DC Displacement

with 3D-Distortion Measurement (DIS)



Driver Name:

SB 12

Driver Comment:



DIS Fundamental, DC

Measurement Comment:

Used for analyzing DC offset and its causes






Substantial DC offset or rectification (17.5+mm) above resonance. This is probably caused by a combination of the coil rest position, and extremely high compliance (Very low Fo). See additional documents for more details and solutions.



The dc-component in the displacement will be generated dynamically if nonlinearities (Bl(x)-product, compliance Cms(x) and Le(x)) have an asymmetrical characteristic. At the resonance frequency the asymmetry of the stiffness is usually the dominant source for DC. Above the resonance frequency the force factor (Bl(x)-product) contributes more and more. If the motor nonlinearity is large and the compliance is low the system becomes instable f=2fs pushing the coil literally out to the gap. A generated dc-component will destroy the optimal working point. For example a dc-component generated by asymmetric stiffness may shift the voice coil position producing substantial Bl-distortion at higher frequencies eventually.

Thus ensuring a small DC component is a essential requisition for ensuring stable performance and low distortion in the large signal domain.

Physics of generating a DC-displacement


There are two mechanisms that generate a DC component in the displacement.

1. Any asymmetry in the nonlinear characteristic of the electrical and mechanical parameters (partly) rectifies the AC signal and produces a DC component as well as second-order and higher-order distortion. The DC component has a much higher amplitude than any other harmonic and intermodulation component if the transducer is excited by a complex signal. The reason for this is that the DC component is accumulated by rectifying any fundamental component whereas the other distortion components are distributed over the whole frequency band.

2. An electro-dynamical motor which has a perfect symmetrical Bl(x) characteristic may become unstable if the stiffness of the suspension is very low and the driver is operated above the resonance frequency. Any small disturbance at the rest position will ignite the generation of a DC component and the coil slides down the Bl(x) slope until the suspension has produced a restoring force large enough to stop this process.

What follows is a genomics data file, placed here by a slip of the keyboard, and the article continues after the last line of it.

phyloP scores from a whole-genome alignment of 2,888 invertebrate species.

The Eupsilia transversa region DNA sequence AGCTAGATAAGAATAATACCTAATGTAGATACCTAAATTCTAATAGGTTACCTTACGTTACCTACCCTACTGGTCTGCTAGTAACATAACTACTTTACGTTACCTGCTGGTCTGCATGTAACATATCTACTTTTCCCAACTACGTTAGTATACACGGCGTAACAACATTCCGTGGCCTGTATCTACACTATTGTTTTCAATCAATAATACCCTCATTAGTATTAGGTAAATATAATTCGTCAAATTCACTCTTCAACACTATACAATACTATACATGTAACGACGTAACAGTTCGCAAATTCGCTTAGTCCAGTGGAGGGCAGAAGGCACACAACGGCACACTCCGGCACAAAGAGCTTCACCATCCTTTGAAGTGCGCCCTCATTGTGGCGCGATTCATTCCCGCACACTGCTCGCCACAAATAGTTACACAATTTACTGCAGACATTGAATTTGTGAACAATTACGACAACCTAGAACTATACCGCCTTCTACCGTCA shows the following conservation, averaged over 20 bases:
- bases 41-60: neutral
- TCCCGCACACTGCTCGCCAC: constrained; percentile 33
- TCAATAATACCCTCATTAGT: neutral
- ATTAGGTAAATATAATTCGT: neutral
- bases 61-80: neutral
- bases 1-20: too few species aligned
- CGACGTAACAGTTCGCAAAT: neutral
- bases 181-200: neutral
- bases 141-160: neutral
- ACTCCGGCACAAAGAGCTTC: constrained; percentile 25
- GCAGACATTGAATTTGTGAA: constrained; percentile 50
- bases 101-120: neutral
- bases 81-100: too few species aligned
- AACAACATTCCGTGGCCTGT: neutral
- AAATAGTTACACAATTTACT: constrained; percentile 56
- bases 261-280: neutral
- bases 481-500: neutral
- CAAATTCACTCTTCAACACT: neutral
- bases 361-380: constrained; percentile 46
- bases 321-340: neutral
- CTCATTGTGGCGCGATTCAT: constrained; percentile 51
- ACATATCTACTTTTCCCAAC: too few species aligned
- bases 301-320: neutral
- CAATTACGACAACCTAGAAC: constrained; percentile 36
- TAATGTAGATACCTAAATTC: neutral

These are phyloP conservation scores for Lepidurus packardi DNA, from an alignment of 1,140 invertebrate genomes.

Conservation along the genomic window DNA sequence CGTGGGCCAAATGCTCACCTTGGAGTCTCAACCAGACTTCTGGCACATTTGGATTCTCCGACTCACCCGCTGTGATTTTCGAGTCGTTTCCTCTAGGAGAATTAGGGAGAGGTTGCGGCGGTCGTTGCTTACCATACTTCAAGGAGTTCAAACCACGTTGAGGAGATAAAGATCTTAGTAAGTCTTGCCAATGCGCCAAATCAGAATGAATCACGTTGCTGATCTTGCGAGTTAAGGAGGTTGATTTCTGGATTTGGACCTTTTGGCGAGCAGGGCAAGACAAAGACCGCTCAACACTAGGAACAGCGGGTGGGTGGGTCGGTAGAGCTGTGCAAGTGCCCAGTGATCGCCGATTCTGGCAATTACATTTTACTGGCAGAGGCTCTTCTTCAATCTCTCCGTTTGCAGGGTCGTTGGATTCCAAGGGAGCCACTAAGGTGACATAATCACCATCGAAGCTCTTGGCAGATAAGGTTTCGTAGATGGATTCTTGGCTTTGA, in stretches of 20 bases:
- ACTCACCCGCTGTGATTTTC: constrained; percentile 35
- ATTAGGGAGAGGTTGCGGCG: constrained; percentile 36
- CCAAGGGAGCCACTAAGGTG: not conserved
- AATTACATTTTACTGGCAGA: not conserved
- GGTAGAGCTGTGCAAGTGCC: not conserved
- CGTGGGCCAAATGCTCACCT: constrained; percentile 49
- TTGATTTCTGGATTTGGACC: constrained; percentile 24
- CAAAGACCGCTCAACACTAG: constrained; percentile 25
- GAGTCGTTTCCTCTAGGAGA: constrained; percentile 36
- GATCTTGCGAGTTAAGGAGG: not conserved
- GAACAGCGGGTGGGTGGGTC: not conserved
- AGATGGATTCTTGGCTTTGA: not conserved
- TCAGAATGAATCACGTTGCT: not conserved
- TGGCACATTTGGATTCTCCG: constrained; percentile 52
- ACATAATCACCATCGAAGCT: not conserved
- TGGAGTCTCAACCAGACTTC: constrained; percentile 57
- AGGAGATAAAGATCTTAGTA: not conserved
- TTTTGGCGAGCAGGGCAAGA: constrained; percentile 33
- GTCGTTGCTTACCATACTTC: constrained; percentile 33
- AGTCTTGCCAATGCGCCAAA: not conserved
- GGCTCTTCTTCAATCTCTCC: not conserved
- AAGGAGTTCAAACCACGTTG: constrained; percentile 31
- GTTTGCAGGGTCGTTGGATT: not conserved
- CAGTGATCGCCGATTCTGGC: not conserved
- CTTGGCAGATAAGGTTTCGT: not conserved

The sign of the DC displacement determines the direction of the voice coil shift. In this application note positive displacements x denote shifts that move the coil away from the backplate (coil out).



The direction of the DC displacement depends on the shape (extrema, asymmetry) of the transducer nonlinearities such as Cms(x), Bl(x) and Le(x) and on the frequency of the excitation tone. The DC displacement caused by an asymmetric compliance moves the coil always towards the direction of the stiffness minimum. An asymmetric inductance causes a DC component that moves the coil towards higher inductance values similar to the attraction force in a electromagnet. The DC component produced by the force factor Bl(x) depends on the frequency of the fundamental component. For frequencies below the resonance frequency the coil is moved towards the maximum of the Bl(x) curve. This means that the coil is self-centring which is a nice feature. unfortunately, the same motor will push the coil away from the Bl(x) maximum for any frequency above the resonance.


Crossing Point

Some loudspeakers produce both a positive and negative DC displacement depending on the frequency of the excitation tone. At the point where positive displacement changes to negative and vice versa (crossing point) all the DC forces produced by the different rectification processes cancel out each other. This point is quite reproducible and almost independent of the magnitude of the DC component.


Influence of the suspension creep

The DC displacement of real world transducers varies with ongoing operation. After starting to operate the transducer an initial DC component is generated. The magnitude of the DC displacement depends among others on the stiffness of the suspension at very low frequencies (f 0 Hz). However, the stiffness of the suspension of real transducers is frequency dependent. Usually, the suspension is much stiffer at the resonance frequency than at very low frequencies (corresponding to very slow cone movements). Any displacement of the suspension will cause changes in the geometry of the fibres of

the rubber and fabric and the relocation time has a time constant in the order of magnitude of 1s. The loss of stiffness at lower frequencies is described by the creep factor which can be measured with LPM software module of the Klippel Analyzer System. The DC force will produce a variable DC displacement depending on the creep factor and the measurement time.




Effects of dominant nonlinearities



f < fs

f = fs





moves to Bl(x)


no DC component

moves coil away

Bl(x) maximum





moves coil to

stiffness minimum

moves coil to

stiffness minimum




Reluctance force

moves coil to Le(x)



moves coil to Le(x)


moves coil to Le(x)




Fundamental (mm / Rms)


Peak and bottom value of waveform


 DC Component (mm Peak)

The figure below shows the dc component in voice coil displacement for varied voltage U and frequency f. of the sinusoidal excitation tone.

DC component